20170220_151834

Dani, who is a bartender here on the weekends and a psychologist during the week, elaborated on the “bartender effect” from the popular show How I Met Your Mother: people (mainly women) in service industry professions such as bartending are perceived as more attractive because they are in that profession. The reality is not far off – it is symptomatic of how highly sexualized the service industry is. This is clearly evidenced in many restaurants and bars which encourage or insist their staff look or present themselves a certain way for the benefit and pleasure of the patrons. Likewise, the ‘customer is always right’ motto being prevalent in the industry produces a feeling of having to tolerate sexual harassment and unwanted advances because it is “just part of the job.” It also reinforces a clear power imbalance between patron and server that already exists since the server cannot remove themselves from the reality of job security, tips, management, etc. This has a cyclical impact on the sexualization of the service industry.

20170407_002402

Dani also noted that the sexualization of the service industry fosters social distancing, or an ‘othering’ of service industry professionals, meaning bartenders, servers, etc., are perceived as somehow different from everyone else. This produces a feeling of distance between the harasser and their harassee, almost as though the harassee is not a regular person you met through friends, or at work, etc. This results in frequently heard comments like “she can take it”, or “she’s used to it”, or ‘I didn’t mean anything by it’, thereby excusing culpability or responsibility with the justification that a service interaction is not the same as any other, and therefore doesn’t have to follow conventional social rules. This is how an otherwise nice person can act like a shithead towards their server.

Kelly Costello Good Robot Brewing Halifax

About a year ago, I remember hearing about harassment at our workplace for the first time. Our bartender Jill, who enjoys wearing crop-tops, received frequent unwanted feedback from patrons of all genders who either accosted her for promoting patriarchy, belittled her for dressing scantily, took her choice of clothing as an opportunity to hit on her aggressively, or attempted to defend her against Good Robot’s sexist dress codes. I had a hard time believing that someone as kind and giving as Jill could be treated so poorly, especially by patrons of my business. Since then, I’ve realized two things:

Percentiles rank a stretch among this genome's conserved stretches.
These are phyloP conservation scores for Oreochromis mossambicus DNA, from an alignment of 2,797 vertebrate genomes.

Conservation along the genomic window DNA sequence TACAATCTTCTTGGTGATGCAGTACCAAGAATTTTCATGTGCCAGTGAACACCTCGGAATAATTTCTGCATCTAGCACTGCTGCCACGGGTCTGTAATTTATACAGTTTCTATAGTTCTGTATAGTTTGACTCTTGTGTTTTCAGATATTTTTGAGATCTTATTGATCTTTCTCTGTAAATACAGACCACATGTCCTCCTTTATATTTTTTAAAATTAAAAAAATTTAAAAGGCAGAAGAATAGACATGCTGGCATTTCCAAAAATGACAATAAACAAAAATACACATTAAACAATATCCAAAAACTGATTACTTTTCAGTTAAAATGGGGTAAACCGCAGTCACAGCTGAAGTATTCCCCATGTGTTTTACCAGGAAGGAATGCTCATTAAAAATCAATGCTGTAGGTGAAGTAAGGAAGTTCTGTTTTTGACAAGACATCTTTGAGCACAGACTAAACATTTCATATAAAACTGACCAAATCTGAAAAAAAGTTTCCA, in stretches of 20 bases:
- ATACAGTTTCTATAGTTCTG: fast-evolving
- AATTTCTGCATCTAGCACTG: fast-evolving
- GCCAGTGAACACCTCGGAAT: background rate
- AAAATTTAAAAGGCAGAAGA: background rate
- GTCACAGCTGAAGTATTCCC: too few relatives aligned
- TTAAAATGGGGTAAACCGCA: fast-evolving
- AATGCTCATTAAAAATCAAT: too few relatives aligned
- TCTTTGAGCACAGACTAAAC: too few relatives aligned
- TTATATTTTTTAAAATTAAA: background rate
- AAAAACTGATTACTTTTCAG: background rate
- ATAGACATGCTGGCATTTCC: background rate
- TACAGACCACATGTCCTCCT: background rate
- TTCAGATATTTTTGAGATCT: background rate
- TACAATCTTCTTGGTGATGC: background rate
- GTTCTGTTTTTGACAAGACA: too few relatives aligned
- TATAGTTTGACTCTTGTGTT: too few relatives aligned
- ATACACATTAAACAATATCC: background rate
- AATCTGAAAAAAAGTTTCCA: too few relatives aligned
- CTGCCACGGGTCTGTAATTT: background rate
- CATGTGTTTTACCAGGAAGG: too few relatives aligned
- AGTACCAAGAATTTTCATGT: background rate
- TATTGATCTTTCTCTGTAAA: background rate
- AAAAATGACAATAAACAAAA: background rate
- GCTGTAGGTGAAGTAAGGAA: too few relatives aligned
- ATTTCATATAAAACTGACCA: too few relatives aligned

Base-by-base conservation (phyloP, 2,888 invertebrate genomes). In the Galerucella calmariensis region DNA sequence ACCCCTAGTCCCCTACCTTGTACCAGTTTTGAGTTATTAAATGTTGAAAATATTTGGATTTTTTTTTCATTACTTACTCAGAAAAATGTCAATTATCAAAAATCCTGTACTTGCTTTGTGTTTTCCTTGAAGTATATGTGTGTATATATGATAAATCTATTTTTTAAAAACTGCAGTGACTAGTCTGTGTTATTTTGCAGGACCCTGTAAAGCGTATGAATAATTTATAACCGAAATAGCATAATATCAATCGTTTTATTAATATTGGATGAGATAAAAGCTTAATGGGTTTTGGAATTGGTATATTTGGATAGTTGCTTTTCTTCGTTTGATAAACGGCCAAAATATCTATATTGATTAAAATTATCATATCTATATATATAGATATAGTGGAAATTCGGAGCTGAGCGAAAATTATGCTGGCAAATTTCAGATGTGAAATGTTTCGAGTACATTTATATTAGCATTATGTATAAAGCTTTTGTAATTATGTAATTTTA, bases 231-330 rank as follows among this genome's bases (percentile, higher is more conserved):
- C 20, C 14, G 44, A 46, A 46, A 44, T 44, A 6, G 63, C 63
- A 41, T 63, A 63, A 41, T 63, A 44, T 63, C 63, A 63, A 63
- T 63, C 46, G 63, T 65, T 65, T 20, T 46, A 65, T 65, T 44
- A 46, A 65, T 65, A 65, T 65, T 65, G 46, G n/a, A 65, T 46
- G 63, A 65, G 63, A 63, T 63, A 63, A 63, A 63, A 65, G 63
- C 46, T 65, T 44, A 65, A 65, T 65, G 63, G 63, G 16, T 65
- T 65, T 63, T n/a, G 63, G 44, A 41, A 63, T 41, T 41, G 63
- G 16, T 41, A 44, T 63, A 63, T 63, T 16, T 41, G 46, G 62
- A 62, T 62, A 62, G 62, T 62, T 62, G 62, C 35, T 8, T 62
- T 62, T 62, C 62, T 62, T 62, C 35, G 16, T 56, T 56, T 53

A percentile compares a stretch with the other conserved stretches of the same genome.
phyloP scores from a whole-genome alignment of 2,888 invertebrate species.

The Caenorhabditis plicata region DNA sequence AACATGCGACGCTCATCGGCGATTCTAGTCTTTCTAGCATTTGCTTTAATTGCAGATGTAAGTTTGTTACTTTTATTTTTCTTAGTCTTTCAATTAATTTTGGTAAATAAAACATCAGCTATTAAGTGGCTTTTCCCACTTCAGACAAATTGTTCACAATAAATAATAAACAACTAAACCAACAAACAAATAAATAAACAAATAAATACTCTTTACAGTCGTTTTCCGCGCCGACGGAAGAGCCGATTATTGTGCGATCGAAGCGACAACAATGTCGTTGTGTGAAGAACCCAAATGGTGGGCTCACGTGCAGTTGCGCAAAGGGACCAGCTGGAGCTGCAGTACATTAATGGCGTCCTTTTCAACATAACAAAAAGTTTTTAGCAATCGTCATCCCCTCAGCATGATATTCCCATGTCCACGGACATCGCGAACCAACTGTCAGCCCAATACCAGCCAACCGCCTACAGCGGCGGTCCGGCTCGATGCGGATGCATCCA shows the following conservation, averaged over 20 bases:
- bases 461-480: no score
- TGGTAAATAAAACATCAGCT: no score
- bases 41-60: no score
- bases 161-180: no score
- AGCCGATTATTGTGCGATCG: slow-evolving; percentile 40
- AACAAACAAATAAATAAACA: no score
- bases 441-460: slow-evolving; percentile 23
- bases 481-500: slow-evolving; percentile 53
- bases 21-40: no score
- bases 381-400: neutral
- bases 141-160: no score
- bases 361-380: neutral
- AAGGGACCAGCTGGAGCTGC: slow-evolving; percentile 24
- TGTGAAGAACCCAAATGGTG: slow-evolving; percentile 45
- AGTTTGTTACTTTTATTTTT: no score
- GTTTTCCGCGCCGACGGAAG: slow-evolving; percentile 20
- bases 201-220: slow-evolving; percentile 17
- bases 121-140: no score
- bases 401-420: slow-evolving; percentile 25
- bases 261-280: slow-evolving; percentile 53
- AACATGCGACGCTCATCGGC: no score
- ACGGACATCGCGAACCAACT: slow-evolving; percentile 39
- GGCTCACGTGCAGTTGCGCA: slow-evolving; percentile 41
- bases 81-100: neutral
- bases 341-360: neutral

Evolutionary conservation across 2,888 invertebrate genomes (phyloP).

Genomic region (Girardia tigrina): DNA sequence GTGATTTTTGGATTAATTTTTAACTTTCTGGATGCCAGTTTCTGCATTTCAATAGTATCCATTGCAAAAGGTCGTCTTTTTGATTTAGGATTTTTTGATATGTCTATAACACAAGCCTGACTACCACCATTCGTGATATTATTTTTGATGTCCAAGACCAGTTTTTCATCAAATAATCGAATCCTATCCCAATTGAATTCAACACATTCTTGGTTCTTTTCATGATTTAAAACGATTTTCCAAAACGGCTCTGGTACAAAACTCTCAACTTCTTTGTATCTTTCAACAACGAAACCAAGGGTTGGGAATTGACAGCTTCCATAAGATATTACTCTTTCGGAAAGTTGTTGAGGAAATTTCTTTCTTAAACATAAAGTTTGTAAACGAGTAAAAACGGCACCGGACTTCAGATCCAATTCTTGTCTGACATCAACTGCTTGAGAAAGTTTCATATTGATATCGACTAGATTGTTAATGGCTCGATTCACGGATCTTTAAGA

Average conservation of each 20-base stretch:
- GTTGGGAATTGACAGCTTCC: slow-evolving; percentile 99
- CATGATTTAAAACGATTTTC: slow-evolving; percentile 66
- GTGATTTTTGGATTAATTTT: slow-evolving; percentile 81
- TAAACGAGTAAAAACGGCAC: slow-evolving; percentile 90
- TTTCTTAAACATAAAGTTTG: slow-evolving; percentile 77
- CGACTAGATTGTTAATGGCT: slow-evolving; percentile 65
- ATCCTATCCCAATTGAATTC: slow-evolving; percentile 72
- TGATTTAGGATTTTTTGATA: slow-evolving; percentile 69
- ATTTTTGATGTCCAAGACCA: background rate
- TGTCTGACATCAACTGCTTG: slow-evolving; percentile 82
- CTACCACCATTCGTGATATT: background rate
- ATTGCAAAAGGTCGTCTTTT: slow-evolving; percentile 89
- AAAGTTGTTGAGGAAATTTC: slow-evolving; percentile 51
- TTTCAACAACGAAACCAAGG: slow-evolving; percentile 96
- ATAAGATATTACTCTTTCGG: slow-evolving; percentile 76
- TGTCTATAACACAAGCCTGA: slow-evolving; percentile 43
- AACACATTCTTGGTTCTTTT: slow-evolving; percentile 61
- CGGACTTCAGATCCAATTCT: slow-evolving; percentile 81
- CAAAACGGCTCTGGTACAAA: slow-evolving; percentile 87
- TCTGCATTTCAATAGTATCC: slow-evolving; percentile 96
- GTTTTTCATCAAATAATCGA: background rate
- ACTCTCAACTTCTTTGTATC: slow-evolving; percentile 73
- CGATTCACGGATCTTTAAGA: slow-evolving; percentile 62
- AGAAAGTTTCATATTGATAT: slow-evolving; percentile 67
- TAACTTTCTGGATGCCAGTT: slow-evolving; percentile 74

1. Staff will rarely voluntarily tell me about incidents of harassment; rather, I have to inquire about them; and
  2. Harassment is prevalent in my establishment, regardless of how hard we’ve tried to make our place open, welcoming and comfortable.

20170610_112000

Here are a few incidents – some recurring – over the past couple of months that staff have dealt with:

  • patrons expressing their undying love for staff members (recurring);
  • patrons waiting around for a certain staff member’s shift to start in order to ask them on a date, and/or inquiring with other staff and patrons as to the relationship availability of said staff member (recurring);
  • a patron telling a staff member to “sit on their face”;
  • patrons grabbing our staff’s exposed skin to get their attention (recurring);
  • patrons groping staff (recurring);
  • a patron called a staff member a “bitch” after being cut off;
  • a patron telling a queer patron he would “fuck her straight”;
  • patrons adding their servers on social media platforms and sending them inappropriate messages after hours (recurring);
  • etc. And these are just over the last couple months.

IMG_20170216_114550512

We recently held a staff meeting to discuss how we could change this culture. Our staff chimed in with specific incidents and how they were dealt with effectively. Ultimately, each incident and its consequence were unique, so it’s difficult to address a complex problem with a simple solution. We thought it might help to share some incidents and how they were dealt with effectively for all those in the industry who deal with this bullshit on the regular:

  • Inform the manager immediately. It’s good to have two sets of eyes on anyone disrupting the workplace.
  • Take note of the incident in the communications book or equivalent, including a descriptor of the harasser.
  • Sass back. Sometimes, an effective way to put a patron in their place is to be sassier or more clever than them.
    • Example: After a server was touched on the leg by a patron trying to get their attention, the server replied, “Order with your mouth, not with your hands.”
  • Be direct. Be firm. Tell the harasser you don’t appreciate the way they interacted with you and explain why.
    • Example: “I enjoyed serving you up until you said those things to me. I am a server, not a servant, and the way you treated me was grossly inappropriate.”